The Risk of Sudden Cardiac Death is Highest in the Early Period Following a Heart Attack
Heart attack and Cardiac Death
New research is needed to identify therapies and strategies to protect patients during this vulnerable time
Even with modern medical treatment, patients who have experienced a heart attack remain at increased risk for sudden death after they are discharged from the hospital. In an effort to better understand who to treat and when, researchers at Brigham and Women's Hospital (BWH), in collaboration with an international research team, studied sudden death in 14,609 men and women with a heart attack enrolled in the VALIANT Trial (Valsartan in Acute Myocardial Infarction Trial).
They found that the risk of sudden death was highest in the first 30 days following a heart attack, and that the risk declined rapidly with time. The risk of sudden death was particularly high in patients with reduced left ventricular (main heart pump) function. Researchers also found unexpectedly that patients with better left ventricular function were also at increased risk of dying suddenly during this early period. These findings suggest that new treatments focused on patients in that highest risk period could lead to a substantial saving of lives after a heart attack. Details are in the June 23, 2005 issue of the New England Journal of Medicine.
According to lead author Scott D. Solomon, MD, director of Noninvasive Cardiology at BWH, because sudden death is so catastrophic, particularly given today's known life-saving drugs and treatments, it is important to better understand the threshold of risk. "This study confirms that patients who have a decreased left ventricular ejection fraction after heart attack are at high risk of sudden death in the early period after an event. However, we also found that even patients with better cardiac function were also at risk during the early period. Although this risk of dying suddenly due to heart rhythm disturbances is greatest in the first few days after a heart attack - usually when the patient is in the hospital - we found that a substantial number of patients die suddenly and unexpectedly after hospital discharge. As we discharge patients earlier and earlier after heart attack, we need to consider this risk. While we currently have good long-term therapies for patients at high risk for sudden death, notably implantable defibrillators, the fact that this risk is very high early on, then declines, would support the development of short-term strategies that might lead to savings lives during this particularly high risk period."
Researchers studied 14,609 patients, between December 1998 and June 2001, who were enrolled in the VALIANT Trial (Valsartan in Acute Myocardial Infarction Trial) - men and women with a median age of 67 years - with left ventricular dysfunction, heart failure or both after heart attack to assess the incidence and timing of sudden unexpected death in relation to left ventricular ejection fraction. Causes of death were classified as non-cardiovascular or cardiovascular, and cardiovascular deaths were further classified as sudden or due to heart attack, heart failure, stroke or other cardiovascular causes.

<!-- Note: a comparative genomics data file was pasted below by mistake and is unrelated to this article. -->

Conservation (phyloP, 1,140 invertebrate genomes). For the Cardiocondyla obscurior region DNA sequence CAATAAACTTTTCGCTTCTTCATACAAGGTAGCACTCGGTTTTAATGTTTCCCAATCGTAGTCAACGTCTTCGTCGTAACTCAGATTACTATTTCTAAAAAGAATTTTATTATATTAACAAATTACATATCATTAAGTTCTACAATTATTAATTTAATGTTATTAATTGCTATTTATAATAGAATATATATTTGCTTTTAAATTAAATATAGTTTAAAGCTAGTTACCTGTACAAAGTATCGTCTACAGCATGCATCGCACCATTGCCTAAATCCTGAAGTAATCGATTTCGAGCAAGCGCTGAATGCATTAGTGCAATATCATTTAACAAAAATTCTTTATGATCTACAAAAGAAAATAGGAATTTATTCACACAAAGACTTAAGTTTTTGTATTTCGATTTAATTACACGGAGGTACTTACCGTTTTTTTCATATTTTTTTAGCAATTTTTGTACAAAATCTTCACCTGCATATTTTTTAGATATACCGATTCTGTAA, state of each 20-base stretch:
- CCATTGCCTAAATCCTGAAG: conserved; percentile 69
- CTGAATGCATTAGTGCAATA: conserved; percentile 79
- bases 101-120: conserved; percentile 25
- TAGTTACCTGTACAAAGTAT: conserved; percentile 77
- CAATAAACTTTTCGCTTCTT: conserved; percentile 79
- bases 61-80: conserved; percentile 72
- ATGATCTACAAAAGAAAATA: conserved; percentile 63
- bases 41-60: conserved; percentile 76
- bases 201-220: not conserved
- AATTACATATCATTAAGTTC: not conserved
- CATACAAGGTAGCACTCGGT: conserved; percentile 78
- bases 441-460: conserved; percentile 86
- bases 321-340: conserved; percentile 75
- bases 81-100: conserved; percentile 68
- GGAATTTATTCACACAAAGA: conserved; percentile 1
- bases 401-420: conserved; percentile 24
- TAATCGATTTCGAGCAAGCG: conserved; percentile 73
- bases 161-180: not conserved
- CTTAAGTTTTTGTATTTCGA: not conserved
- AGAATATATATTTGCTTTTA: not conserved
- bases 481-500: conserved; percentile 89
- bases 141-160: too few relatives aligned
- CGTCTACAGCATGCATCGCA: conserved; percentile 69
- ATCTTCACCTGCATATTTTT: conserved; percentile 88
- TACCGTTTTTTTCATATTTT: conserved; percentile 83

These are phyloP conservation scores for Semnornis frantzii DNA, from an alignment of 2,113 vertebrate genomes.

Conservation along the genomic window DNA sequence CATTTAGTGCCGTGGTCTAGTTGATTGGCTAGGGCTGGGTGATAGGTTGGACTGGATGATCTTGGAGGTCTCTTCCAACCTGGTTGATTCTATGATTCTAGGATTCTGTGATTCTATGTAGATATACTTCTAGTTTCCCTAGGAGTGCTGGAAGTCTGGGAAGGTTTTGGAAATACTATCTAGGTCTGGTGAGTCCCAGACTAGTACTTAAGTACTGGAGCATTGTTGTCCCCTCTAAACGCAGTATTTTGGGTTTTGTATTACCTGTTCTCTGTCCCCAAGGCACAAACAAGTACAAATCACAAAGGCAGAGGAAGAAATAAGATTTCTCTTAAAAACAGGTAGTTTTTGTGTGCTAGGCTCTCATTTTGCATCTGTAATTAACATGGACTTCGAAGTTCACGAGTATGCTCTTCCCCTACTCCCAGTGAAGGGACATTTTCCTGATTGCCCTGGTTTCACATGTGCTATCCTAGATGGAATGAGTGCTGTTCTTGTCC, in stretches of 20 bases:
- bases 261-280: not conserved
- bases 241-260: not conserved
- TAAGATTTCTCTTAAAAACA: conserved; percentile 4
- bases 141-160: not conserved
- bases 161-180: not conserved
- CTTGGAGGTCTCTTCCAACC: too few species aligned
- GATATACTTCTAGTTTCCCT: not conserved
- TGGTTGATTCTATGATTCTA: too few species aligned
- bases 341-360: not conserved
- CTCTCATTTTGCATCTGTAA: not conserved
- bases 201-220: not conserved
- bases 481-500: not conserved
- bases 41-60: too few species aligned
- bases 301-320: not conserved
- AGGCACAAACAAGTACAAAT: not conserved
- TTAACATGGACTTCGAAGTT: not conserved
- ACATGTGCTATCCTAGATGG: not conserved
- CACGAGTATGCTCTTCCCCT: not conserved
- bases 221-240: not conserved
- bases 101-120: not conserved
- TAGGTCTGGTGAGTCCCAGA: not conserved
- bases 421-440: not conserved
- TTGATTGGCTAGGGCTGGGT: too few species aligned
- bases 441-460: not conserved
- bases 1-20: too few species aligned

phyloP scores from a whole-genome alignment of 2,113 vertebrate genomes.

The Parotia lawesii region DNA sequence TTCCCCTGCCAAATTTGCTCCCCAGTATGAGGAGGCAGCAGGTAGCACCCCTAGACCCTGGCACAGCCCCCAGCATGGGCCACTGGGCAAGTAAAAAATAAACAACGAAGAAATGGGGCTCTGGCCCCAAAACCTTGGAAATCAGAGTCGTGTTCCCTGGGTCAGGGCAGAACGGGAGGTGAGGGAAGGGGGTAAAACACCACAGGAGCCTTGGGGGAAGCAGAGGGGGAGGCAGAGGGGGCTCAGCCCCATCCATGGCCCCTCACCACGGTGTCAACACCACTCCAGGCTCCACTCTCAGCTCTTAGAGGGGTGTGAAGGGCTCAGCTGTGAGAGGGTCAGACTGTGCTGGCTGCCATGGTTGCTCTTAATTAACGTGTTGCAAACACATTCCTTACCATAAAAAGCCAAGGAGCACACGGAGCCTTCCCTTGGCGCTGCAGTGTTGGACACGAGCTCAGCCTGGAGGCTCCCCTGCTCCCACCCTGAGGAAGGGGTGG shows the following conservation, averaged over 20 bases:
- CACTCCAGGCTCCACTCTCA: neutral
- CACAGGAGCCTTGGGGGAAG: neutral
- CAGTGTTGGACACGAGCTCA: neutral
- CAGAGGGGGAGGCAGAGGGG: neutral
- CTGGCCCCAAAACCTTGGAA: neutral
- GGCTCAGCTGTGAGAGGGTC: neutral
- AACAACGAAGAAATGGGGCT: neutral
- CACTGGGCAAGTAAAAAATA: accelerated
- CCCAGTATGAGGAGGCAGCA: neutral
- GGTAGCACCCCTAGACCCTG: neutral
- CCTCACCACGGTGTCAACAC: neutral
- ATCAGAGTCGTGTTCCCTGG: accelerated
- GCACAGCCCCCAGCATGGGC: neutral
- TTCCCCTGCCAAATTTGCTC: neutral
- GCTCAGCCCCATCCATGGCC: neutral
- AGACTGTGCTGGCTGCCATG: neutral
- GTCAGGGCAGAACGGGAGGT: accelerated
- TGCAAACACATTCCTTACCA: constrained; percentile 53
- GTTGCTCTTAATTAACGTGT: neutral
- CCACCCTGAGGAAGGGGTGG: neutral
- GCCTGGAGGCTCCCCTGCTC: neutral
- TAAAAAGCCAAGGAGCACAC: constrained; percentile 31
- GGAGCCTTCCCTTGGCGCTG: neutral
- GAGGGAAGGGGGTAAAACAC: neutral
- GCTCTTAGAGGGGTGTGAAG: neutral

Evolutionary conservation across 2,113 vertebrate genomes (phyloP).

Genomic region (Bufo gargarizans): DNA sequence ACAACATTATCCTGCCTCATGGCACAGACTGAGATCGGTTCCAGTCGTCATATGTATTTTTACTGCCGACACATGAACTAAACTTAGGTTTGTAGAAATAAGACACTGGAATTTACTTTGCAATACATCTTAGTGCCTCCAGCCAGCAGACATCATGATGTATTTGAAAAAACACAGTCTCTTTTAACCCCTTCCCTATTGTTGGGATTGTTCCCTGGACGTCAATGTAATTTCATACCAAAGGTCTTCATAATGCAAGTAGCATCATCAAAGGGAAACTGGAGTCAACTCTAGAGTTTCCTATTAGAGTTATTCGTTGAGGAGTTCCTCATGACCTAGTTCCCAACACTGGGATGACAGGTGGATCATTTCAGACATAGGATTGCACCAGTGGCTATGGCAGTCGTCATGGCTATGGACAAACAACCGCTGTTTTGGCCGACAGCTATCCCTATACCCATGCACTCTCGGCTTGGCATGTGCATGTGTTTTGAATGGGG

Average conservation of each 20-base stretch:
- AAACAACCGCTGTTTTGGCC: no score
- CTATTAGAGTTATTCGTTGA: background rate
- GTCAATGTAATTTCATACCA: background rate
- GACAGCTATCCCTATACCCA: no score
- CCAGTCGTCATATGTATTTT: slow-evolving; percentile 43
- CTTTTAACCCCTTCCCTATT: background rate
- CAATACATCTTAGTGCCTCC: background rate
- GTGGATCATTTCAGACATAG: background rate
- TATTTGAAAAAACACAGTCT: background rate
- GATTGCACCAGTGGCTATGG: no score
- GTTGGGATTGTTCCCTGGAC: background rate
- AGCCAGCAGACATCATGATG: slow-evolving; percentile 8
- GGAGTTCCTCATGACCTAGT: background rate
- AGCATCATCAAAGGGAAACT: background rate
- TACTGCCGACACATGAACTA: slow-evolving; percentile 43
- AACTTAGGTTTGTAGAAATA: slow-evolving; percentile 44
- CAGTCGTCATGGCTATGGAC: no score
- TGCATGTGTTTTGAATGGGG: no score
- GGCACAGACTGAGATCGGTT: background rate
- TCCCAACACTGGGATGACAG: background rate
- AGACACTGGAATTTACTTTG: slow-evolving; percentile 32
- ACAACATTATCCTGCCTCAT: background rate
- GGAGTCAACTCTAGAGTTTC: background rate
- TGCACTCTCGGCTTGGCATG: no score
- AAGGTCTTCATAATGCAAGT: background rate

Of the 14,609 patients studied, 1,067 died suddenly or were resuscitated following a cardiac arrest (median time after heart attack was 180 days). The risk of sudden death or cardiac arrest was highest in the first 30 days after heart attack. Indeed, during the first month, the rate of sudden death or cardiac arrest was 1.4 percent per month, and dropped to one-tenth that after two years. Furthermore, the majority of patients who died suddenly during the first 30 days did so after hospital discharge. Those with lower left ventricular ejection fraction (more impaired heart function), diabetes and hypertension had a higher risk of sudden death or cardiac arrest.
According to the researchers, these data indicate that the risk of sudden death changes dynamically after a heart attack, and that even patients with higher ejection fraction may be at risk during this early period. Current guidelines recommend implantation of a defibrillator for patients with significantly reduced left ventricular function after a heart attack, but not until at least 30 days after the event. During this period, many patients who remain at high risk are unprotected.
"We need to consider therapies and strategies, even short-term bridging strategies, that could protect patients during this early vulnerable period following a heart attack." said Solomon.
This research was supported by a grant from Novartis Pharmaceuticals.
BWH is a 735-bed nonprofit teaching affiliate of Harvard Medical School and a founding member of Partners HealthCare System, an integrated health care delivery network. Internationally recognized as a leading academic health care institution, BWH is committed to excellence in patient care, medical research and the training and education of health care professionals. The hospital's preeminence in all aspects of clinical care is coupled with its strength in medical research. A leading recipient of research grants from the National Institutes of Health, BWH conducts internationally acclaimed clinical, basic and epidemiological studies. For more information about BWH, please visit: www.brighamandwomens.org